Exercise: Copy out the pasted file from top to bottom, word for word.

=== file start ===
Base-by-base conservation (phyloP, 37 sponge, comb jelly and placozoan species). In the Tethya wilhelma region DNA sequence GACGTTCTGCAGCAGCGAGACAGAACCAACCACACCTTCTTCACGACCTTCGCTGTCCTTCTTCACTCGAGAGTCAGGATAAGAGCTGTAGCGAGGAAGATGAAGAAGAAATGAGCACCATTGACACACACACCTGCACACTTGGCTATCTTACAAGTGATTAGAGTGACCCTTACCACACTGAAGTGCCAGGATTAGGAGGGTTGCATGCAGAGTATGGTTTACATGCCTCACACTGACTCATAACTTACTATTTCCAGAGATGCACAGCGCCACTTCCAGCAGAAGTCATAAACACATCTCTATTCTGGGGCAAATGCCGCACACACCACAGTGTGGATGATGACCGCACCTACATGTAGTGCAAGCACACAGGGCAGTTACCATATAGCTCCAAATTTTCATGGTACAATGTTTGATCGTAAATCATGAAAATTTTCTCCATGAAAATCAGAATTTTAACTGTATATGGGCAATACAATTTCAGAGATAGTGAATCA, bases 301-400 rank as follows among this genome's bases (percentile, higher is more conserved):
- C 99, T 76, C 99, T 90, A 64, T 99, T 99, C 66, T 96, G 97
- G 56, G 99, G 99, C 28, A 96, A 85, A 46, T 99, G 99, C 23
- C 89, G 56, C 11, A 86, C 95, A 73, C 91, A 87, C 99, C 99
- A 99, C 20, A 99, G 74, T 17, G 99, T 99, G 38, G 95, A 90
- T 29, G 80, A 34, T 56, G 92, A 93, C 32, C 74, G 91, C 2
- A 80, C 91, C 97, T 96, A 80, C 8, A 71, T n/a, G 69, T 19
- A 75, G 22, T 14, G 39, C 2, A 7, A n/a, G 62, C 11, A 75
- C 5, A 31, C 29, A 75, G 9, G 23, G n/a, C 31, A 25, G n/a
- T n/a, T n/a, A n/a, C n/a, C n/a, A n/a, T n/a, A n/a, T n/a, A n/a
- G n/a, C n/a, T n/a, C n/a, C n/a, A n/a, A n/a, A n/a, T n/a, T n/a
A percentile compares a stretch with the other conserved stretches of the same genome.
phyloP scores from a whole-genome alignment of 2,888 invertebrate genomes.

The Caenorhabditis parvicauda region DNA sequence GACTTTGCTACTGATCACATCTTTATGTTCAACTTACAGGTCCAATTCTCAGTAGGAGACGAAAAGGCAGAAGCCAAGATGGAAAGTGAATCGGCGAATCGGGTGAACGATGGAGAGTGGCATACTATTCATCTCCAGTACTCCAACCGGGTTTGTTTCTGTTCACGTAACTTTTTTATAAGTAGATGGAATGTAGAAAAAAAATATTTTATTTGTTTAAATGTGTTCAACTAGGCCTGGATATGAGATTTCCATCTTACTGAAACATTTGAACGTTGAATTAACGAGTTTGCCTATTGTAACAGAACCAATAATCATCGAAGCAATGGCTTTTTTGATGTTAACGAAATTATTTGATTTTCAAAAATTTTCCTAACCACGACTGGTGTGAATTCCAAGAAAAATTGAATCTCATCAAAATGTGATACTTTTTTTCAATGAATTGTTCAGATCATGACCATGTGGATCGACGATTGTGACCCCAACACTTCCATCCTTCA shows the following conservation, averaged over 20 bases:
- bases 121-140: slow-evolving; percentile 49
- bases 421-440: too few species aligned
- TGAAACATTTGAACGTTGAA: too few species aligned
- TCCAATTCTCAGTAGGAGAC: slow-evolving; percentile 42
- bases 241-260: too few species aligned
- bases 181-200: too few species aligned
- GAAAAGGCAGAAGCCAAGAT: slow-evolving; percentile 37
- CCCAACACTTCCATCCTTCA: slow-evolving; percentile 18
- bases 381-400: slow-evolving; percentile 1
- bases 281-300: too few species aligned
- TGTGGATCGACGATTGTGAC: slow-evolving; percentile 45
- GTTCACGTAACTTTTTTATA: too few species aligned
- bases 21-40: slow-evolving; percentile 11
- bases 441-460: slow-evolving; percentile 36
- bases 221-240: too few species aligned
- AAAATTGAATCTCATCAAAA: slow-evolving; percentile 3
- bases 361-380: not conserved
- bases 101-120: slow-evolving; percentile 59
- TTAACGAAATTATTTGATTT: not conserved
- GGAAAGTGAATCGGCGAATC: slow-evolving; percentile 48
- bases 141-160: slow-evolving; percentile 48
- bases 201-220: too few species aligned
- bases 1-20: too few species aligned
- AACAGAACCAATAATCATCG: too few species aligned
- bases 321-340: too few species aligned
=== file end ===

Base-by-base conservation (phyloP, 37 sponge, comb jelly and placozoan species). In the Tethya wilhelma region DNA sequence GACGTTCTGCAGCAGCGAGACAGAACCAACCACACCTTCTTCACGACCTTCGCTGTCCTTCTTCACTCGAGAGTCAGGATAAGAGCTGTAGCGAGGAAGATGAAGAAGAAATGAGCACCATTGACACACACACCTGCACACTTGGCTATCTTACAAGTGATTAGAGTGACCCTTACCACACTGAAGTGCCAGGATTAGGAGGGTTGCATGCAGAGTATGGTTTACATGCCTCACACTGACTCATAACTTACTATTTCCAGAGATGCACAGCGCCACTTCCAGCAGAAGTCATAAACACATCTCTATTCTGGGGCAAATGCCGCACACACCACAGTGTGGATGATGACCGCACCTACATGTAGTGCAAGCACACAGGGCAGTTACCATATAGCTCCAAATTTTCATGGTACAATGTTTGATCGTAAATCATGAAAATTTTCTCCATGAAAATCAGAATTTTAACTGTATATGGGCAATACAATTTCAGAGATAGTGAATCA, bases 301-400 rank as follows among this genome's bases (percentile, higher is more conserved):
- C 99, T 76, C 99, T 90, A 64, T 99, T 99, C 66, T 96, G 97
- G 56, G 99, G 99, C 28, A 96, A 85, A 46, T 99, G 99, C 23
- C 89, G 56, C 11, A 86, C 95, A 73, C 91, A 87, C 99, C 99
- A 99, C 20, A 99, G 74, T 17, G 99, T 99, G 38, G 95, A 90
- T 29, G 80, A 34, T 56, G 92, A 93, C 32, C 74, G 91, C 2
- A 80, C 91, C 97, T 96, A 80, C 8, A 71, T n/a, G 69, T 19
- A 75, G 22, T 14, G 39, C 2, A 7, A n/a, G 62, C 11, A 75
- C 5, A 31, C 29, A 75, G 9, G 23, G n/a, C 31, A 25, G n/a
- T n/a, T n/a, A n/a, C n/a, C n/a, A n/a, T n/a, A n/a, T n/a, A n/a
- G n/a, C n/a, T n/a, C n/a, C n/a, A n/a, A n/a, A n/a, T n/a, T n/a
A percentile compares a stretch with the other conserved stretches of the same genome.
phyloP scores from a whole-genome alignment of 2,888 invertebrate genomes.

The Caenorhabditis parvicauda region DNA sequence GACTTTGCTACTGATCACATCTTTATGTTCAACTTACAGGTCCAATTCTCAGTAGGAGACGAAAAGGCAGAAGCCAAGATGGAAAGTGAATCGGCGAATCGGGTGAACGATGGAGAGTGGCATACTATTCATCTCCAGTACTCCAACCGGGTTTGTTTCTGTTCACGTAACTTTTTTATAAGTAGATGGAATGTAGAAAAAAAATATTTTATTTGTTTAAATGTGTTCAACTAGGCCTGGATATGAGATTTCCATCTTACTGAAACATTTGAACGTTGAATTAACGAGTTTGCCTATTGTAACAGAACCAATAATCATCGAAGCAATGGCTTTTTTGATGTTAACGAAATTATTTGATTTTCAAAAATTTTCCTAACCACGACTGGTGTGAATTCCAAGAAAAATTGAATCTCATCAAAATGTGATACTTTTTTTCAATGAATTGTTCAGATCATGACCATGTGGATCGACGATTGTGACCCCAACACTTCCATCCTTCA shows the following conservation, averaged over 20 bases:
- bases 121-140: slow-evolving; percentile 49
- bases 421-440: too few species aligned
- TGAAACATTTGAACGTTGAA: too few species aligned
- TCCAATTCTCAGTAGGAGAC: slow-evolving; percentile 42
- bases 241-260: too few species aligned
- bases 181-200: too few species aligned
- GAAAAGGCAGAAGCCAAGAT: slow-evolving; percentile 37
- CCCAACACTTCCATCCTTCA: slow-evolving; percentile 18
- bases 381-400: slow-evolving; percentile 1
- bases 281-300: too few species aligned
- TGTGGATCGACGATTGTGAC: slow-evolving; percentile 45
- GTTCACGTAACTTTTTTATA: too few species aligned
- bases 21-40: slow-evolving; percentile 11
- bases 441-460: slow-evolving; percentile 36
- bases 221-240: too few species aligned
- AAAATTGAATCTCATCAAAA: slow-evolving; percentile 3
- bases 361-380: not conserved
- bases 101-120: slow-evolving; percentile 59
- TTAACGAAATTATTTGATTT: not conserved
- GGAAAGTGAATCGGCGAATC: slow-evolving; percentile 48
- bases 141-160: slow-evolving; percentile 48
- bases 201-220: too few species aligned
- bases 1-20: too few species aligned
- AACAGAACCAATAATCATCG: too few species aligned
- bases 321-340: too few species aligned